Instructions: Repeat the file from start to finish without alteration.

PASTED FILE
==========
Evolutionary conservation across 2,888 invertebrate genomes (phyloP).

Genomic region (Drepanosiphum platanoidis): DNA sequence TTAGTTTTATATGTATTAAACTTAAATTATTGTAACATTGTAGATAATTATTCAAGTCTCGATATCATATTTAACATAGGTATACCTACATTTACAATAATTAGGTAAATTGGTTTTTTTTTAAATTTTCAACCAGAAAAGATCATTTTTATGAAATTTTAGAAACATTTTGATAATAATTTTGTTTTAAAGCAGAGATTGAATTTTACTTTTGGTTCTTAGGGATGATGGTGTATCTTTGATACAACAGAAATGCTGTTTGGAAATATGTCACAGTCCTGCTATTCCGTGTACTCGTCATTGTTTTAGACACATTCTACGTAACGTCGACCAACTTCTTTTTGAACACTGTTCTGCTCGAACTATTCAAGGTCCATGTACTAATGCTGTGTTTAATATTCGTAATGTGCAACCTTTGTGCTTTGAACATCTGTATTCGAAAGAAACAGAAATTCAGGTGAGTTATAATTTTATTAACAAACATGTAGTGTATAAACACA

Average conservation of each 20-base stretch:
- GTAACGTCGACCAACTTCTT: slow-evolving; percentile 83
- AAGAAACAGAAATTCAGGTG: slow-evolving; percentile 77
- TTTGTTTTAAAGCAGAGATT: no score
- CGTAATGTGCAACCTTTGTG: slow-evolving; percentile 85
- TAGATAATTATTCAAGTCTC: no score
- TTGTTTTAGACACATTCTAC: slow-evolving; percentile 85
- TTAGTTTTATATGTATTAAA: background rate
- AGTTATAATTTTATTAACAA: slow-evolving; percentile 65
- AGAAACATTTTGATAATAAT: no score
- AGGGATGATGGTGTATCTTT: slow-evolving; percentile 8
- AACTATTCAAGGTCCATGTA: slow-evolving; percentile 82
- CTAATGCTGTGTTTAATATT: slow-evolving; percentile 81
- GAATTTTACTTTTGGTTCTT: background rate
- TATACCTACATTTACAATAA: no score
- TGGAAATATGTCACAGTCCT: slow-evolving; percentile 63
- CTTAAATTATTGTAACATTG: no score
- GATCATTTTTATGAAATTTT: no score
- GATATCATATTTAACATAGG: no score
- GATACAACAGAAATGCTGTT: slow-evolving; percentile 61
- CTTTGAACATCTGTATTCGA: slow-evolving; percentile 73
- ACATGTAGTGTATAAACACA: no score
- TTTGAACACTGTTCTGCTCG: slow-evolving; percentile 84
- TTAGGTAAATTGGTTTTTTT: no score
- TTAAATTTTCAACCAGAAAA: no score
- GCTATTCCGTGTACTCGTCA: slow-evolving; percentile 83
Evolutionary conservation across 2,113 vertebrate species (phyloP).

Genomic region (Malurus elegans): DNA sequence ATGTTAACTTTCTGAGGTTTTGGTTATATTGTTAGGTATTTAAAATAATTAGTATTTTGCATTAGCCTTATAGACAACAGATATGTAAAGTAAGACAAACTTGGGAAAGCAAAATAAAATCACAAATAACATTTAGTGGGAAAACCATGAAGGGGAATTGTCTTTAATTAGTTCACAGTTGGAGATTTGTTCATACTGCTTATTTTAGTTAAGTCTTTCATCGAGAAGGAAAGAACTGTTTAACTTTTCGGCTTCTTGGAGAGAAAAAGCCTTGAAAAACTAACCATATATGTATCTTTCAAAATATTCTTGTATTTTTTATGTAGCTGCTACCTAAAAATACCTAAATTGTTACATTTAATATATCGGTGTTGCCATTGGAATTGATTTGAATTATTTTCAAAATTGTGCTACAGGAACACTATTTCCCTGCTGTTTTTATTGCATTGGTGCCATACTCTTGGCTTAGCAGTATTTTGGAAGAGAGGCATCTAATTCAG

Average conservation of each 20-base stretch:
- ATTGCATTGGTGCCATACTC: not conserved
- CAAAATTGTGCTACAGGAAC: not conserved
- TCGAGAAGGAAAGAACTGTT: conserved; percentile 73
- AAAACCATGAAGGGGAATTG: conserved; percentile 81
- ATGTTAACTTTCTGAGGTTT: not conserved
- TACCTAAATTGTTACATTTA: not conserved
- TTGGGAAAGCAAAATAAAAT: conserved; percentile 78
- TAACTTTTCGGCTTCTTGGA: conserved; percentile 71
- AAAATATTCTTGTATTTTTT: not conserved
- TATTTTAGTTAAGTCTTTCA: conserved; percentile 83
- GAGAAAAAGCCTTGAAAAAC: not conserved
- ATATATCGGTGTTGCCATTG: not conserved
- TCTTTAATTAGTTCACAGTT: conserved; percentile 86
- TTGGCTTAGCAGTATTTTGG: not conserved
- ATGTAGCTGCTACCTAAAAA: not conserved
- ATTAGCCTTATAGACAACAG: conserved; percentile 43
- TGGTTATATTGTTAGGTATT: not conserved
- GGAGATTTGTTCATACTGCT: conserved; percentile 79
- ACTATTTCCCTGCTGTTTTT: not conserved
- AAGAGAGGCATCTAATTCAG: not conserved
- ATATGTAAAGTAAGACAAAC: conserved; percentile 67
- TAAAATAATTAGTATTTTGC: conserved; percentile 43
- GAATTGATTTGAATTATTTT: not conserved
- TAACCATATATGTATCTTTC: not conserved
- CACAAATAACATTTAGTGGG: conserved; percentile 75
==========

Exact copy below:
Evolutionary conservation across 2,888 invertebrate genomes (phyloP).

Genomic region (Drepanosiphum platanoidis): DNA sequence TTAGTTTTATATGTATTAAACTTAAATTATTGTAACATTGTAGATAATTATTCAAGTCTCGATATCATATTTAACATAGGTATACCTACATTTACAATAATTAGGTAAATTGGTTTTTTTTTAAATTTTCAACCAGAAAAGATCATTTTTATGAAATTTTAGAAACATTTTGATAATAATTTTGTTTTAAAGCAGAGATTGAATTTTACTTTTGGTTCTTAGGGATGATGGTGTATCTTTGATACAACAGAAATGCTGTTTGGAAATATGTCACAGTCCTGCTATTCCGTGTACTCGTCATTGTTTTAGACACATTCTACGTAACGTCGACCAACTTCTTTTTGAACACTGTTCTGCTCGAACTATTCAAGGTCCATGTACTAATGCTGTGTTTAATATTCGTAATGTGCAACCTTTGTGCTTTGAACATCTGTATTCGAAAGAAACAGAAATTCAGGTGAGTTATAATTTTATTAACAAACATGTAGTGTATAAACACA

Average conservation of each 20-base stretch:
- GTAACGTCGACCAACTTCTT: slow-evolving; percentile 83
- AAGAAACAGAAATTCAGGTG: slow-evolving; percentile 77
- TTTGTTTTAAAGCAGAGATT: no score
- CGTAATGTGCAACCTTTGTG: slow-evolving; percentile 85
- TAGATAATTATTCAAGTCTC: no score
- TTGTTTTAGACACATTCTAC: slow-evolving; percentile 85
- TTAGTTTTATATGTATTAAA: background rate
- AGTTATAATTTTATTAACAA: slow-evolving; percentile 65
- AGAAACATTTTGATAATAAT: no score
- AGGGATGATGGTGTATCTTT: slow-evolving; percentile 8
- AACTATTCAAGGTCCATGTA: slow-evolving; percentile 82
- CTAATGCTGTGTTTAATATT: slow-evolving; percentile 81
- GAATTTTACTTTTGGTTCTT: background rate
- TATACCTACATTTACAATAA: no score
- TGGAAATATGTCACAGTCCT: slow-evolving; percentile 63
- CTTAAATTATTGTAACATTG: no score
- GATCATTTTTATGAAATTTT: no score
- GATATCATATTTAACATAGG: no score
- GATACAACAGAAATGCTGTT: slow-evolving; percentile 61
- CTTTGAACATCTGTATTCGA: slow-evolving; percentile 73
- ACATGTAGTGTATAAACACA: no score
- TTTGAACACTGTTCTGCTCG: slow-evolving; percentile 84
- TTAGGTAAATTGGTTTTTTT: no score
- TTAAATTTTCAACCAGAAAA: no score
- GCTATTCCGTGTACTCGTCA: slow-evolving; percentile 83
Evolutionary conservation across 2,113 vertebrate species (phyloP).

Genomic region (Malurus elegans): DNA sequence ATGTTAACTTTCTGAGGTTTTGGTTATATTGTTAGGTATTTAAAATAATTAGTATTTTGCATTAGCCTTATAGACAACAGATATGTAAAGTAAGACAAACTTGGGAAAGCAAAATAAAATCACAAATAACATTTAGTGGGAAAACCATGAAGGGGAATTGTCTTTAATTAGTTCACAGTTGGAGATTTGTTCATACTGCTTATTTTAGTTAAGTCTTTCATCGAGAAGGAAAGAACTGTTTAACTTTTCGGCTTCTTGGAGAGAAAAAGCCTTGAAAAACTAACCATATATGTATCTTTCAAAATATTCTTGTATTTTTTATGTAGCTGCTACCTAAAAATACCTAAATTGTTACATTTAATATATCGGTGTTGCCATTGGAATTGATTTGAATTATTTTCAAAATTGTGCTACAGGAACACTATTTCCCTGCTGTTTTTATTGCATTGGTGCCATACTCTTGGCTTAGCAGTATTTTGGAAGAGAGGCATCTAATTCAG

Average conservation of each 20-base stretch:
- ATTGCATTGGTGCCATACTC: not conserved
- CAAAATTGTGCTACAGGAAC: not conserved
- TCGAGAAGGAAAGAACTGTT: conserved; percentile 73
- AAAACCATGAAGGGGAATTG: conserved; percentile 81
- ATGTTAACTTTCTGAGGTTT: not conserved
- TACCTAAATTGTTACATTTA: not conserved
- TTGGGAAAGCAAAATAAAAT: conserved; percentile 78
- TAACTTTTCGGCTTCTTGGA: conserved; percentile 71
- AAAATATTCTTGTATTTTTT: not conserved
- TATTTTAGTTAAGTCTTTCA: conserved; percentile 83
- GAGAAAAAGCCTTGAAAAAC: not conserved
- ATATATCGGTGTTGCCATTG: not conserved
- TCTTTAATTAGTTCACAGTT: conserved; percentile 86
- TTGGCTTAGCAGTATTTTGG: not conserved
- ATGTAGCTGCTACCTAAAAA: not conserved
- ATTAGCCTTATAGACAACAG: conserved; percentile 43
- TGGTTATATTGTTAGGTATT: not conserved
- GGAGATTTGTTCATACTGCT: conserved; percentile 79
- ACTATTTCCCTGCTGTTTTT: not conserved
- AAGAGAGGCATCTAATTCAG: not conserved
- ATATGTAAAGTAAGACAAAC: conserved; percentile 67
- TAAAATAATTAGTATTTTGC: conserved; percentile 43
- GAATTGATTTGAATTATTTT: not conserved
- TAACCATATATGTATCTTTC: not conserved
- CACAAATAACATTTAGTGGG: conserved; percentile 75